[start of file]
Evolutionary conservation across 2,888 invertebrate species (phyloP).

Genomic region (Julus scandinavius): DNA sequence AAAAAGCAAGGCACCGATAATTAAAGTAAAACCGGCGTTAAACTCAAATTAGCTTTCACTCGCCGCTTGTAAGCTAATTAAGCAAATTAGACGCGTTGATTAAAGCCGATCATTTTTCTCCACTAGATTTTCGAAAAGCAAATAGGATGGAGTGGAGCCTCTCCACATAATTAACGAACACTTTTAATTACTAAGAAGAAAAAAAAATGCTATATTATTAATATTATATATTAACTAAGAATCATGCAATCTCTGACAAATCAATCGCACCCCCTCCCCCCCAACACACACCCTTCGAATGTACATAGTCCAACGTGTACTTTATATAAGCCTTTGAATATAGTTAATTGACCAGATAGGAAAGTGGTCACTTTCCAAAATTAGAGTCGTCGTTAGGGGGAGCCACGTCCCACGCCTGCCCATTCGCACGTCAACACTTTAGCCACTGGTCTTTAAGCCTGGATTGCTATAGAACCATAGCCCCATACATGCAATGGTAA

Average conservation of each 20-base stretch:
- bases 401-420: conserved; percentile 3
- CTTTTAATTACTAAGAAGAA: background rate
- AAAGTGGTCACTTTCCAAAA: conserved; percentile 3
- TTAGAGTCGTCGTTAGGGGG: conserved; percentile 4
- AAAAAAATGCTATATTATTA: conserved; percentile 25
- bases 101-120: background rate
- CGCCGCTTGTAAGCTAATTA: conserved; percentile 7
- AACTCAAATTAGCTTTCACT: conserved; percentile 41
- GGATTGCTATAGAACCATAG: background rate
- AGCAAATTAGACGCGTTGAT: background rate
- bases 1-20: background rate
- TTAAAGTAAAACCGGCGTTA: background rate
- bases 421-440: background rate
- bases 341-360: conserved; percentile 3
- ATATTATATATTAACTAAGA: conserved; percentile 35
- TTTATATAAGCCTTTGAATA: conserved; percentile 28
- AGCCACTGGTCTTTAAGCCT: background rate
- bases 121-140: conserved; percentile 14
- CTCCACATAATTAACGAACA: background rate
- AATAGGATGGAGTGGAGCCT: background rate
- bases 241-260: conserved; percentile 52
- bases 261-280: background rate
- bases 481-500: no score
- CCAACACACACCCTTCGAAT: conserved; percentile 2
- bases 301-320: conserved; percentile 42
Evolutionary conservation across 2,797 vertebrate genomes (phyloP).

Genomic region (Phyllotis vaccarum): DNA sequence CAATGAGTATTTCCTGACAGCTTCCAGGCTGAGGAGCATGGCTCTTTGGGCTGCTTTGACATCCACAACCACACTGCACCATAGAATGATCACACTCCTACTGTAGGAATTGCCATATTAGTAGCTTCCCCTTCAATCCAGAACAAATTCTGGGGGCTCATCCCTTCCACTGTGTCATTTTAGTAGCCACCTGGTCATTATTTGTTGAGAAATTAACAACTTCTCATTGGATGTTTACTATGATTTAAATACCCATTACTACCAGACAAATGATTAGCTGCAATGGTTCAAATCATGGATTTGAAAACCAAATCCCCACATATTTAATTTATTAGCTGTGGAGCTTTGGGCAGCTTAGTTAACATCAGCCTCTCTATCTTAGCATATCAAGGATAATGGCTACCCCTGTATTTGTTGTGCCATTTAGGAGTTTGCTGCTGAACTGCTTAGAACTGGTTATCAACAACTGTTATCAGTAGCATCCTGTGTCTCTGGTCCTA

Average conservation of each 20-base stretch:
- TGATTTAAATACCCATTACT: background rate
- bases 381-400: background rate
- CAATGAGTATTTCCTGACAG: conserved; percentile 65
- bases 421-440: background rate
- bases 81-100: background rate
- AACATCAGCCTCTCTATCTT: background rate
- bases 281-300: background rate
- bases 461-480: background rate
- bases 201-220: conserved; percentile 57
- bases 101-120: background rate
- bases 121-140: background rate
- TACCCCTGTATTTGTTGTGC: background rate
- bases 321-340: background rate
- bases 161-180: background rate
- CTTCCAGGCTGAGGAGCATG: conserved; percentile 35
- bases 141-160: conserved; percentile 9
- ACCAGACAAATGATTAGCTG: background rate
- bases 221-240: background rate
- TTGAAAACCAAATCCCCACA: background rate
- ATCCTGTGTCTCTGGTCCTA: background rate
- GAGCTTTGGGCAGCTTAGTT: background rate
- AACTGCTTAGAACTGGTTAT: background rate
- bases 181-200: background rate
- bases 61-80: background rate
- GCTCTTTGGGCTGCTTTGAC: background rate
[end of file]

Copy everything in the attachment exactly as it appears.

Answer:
Evolutionary conservation across 2,888 invertebrate species (phyloP).

Genomic region (Julus scandinavius): DNA sequence AAAAAGCAAGGCACCGATAATTAAAGTAAAACCGGCGTTAAACTCAAATTAGCTTTCACTCGCCGCTTGTAAGCTAATTAAGCAAATTAGACGCGTTGATTAAAGCCGATCATTTTTCTCCACTAGATTTTCGAAAAGCAAATAGGATGGAGTGGAGCCTCTCCACATAATTAACGAACACTTTTAATTACTAAGAAGAAAAAAAAATGCTATATTATTAATATTATATATTAACTAAGAATCATGCAATCTCTGACAAATCAATCGCACCCCCTCCCCCCCAACACACACCCTTCGAATGTACATAGTCCAACGTGTACTTTATATAAGCCTTTGAATATAGTTAATTGACCAGATAGGAAAGTGGTCACTTTCCAAAATTAGAGTCGTCGTTAGGGGGAGCCACGTCCCACGCCTGCCCATTCGCACGTCAACACTTTAGCCACTGGTCTTTAAGCCTGGATTGCTATAGAACCATAGCCCCATACATGCAATGGTAA

Average conservation of each 20-base stretch:
- bases 401-420: conserved; percentile 3
- CTTTTAATTACTAAGAAGAA: background rate
- AAAGTGGTCACTTTCCAAAA: conserved; percentile 3
- TTAGAGTCGTCGTTAGGGGG: conserved; percentile 4
- AAAAAAATGCTATATTATTA: conserved; percentile 25
- bases 101-120: background rate
- CGCCGCTTGTAAGCTAATTA: conserved; percentile 7
- AACTCAAATTAGCTTTCACT: conserved; percentile 41
- GGATTGCTATAGAACCATAG: background rate
- AGCAAATTAGACGCGTTGAT: background rate
- bases 1-20: background rate
- TTAAAGTAAAACCGGCGTTA: background rate
- bases 421-440: background rate
- bases 341-360: conserved; percentile 3
- ATATTATATATTAACTAAGA: conserved; percentile 35
- TTTATATAAGCCTTTGAATA: conserved; percentile 28
- AGCCACTGGTCTTTAAGCCT: background rate
- bases 121-140: conserved; percentile 14
- CTCCACATAATTAACGAACA: background rate
- AATAGGATGGAGTGGAGCCT: background rate
- bases 241-260: conserved; percentile 52
- bases 261-280: background rate
- bases 481-500: no score
- CCAACACACACCCTTCGAAT: conserved; percentile 2
- bases 301-320: conserved; percentile 42
Evolutionary conservation across 2,797 vertebrate genomes (phyloP).

Genomic region (Phyllotis vaccarum): DNA sequence CAATGAGTATTTCCTGACAGCTTCCAGGCTGAGGAGCATGGCTCTTTGGGCTGCTTTGACATCCACAACCACACTGCACCATAGAATGATCACACTCCTACTGTAGGAATTGCCATATTAGTAGCTTCCCCTTCAATCCAGAACAAATTCTGGGGGCTCATCCCTTCCACTGTGTCATTTTAGTAGCCACCTGGTCATTATTTGTTGAGAAATTAACAACTTCTCATTGGATGTTTACTATGATTTAAATACCCATTACTACCAGACAAATGATTAGCTGCAATGGTTCAAATCATGGATTTGAAAACCAAATCCCCACATATTTAATTTATTAGCTGTGGAGCTTTGGGCAGCTTAGTTAACATCAGCCTCTCTATCTTAGCATATCAAGGATAATGGCTACCCCTGTATTTGTTGTGCCATTTAGGAGTTTGCTGCTGAACTGCTTAGAACTGGTTATCAACAACTGTTATCAGTAGCATCCTGTGTCTCTGGTCCTA

Average conservation of each 20-base stretch:
- TGATTTAAATACCCATTACT: background rate
- bases 381-400: background rate
- CAATGAGTATTTCCTGACAG: conserved; percentile 65
- bases 421-440: background rate
- bases 81-100: background rate
- AACATCAGCCTCTCTATCTT: background rate
- bases 281-300: background rate
- bases 461-480: background rate
- bases 201-220: conserved; percentile 57
- bases 101-120: background rate
- bases 121-140: background rate
- TACCCCTGTATTTGTTGTGC: background rate
- bases 321-340: background rate
- bases 161-180: background rate
- CTTCCAGGCTGAGGAGCATG: conserved; percentile 35
- bases 141-160: conserved; percentile 9
- ACCAGACAAATGATTAGCTG: background rate
- bases 221-240: background rate
- TTGAAAACCAAATCCCCACA: background rate
- ATCCTGTGTCTCTGGTCCTA: background rate
- GAGCTTTGGGCAGCTTAGTT: background rate
- AACTGCTTAGAACTGGTTAT: background rate
- bases 181-200: background rate
- bases 61-80: background rate
- GCTCTTTGGGCTGCTTTGAC: background rate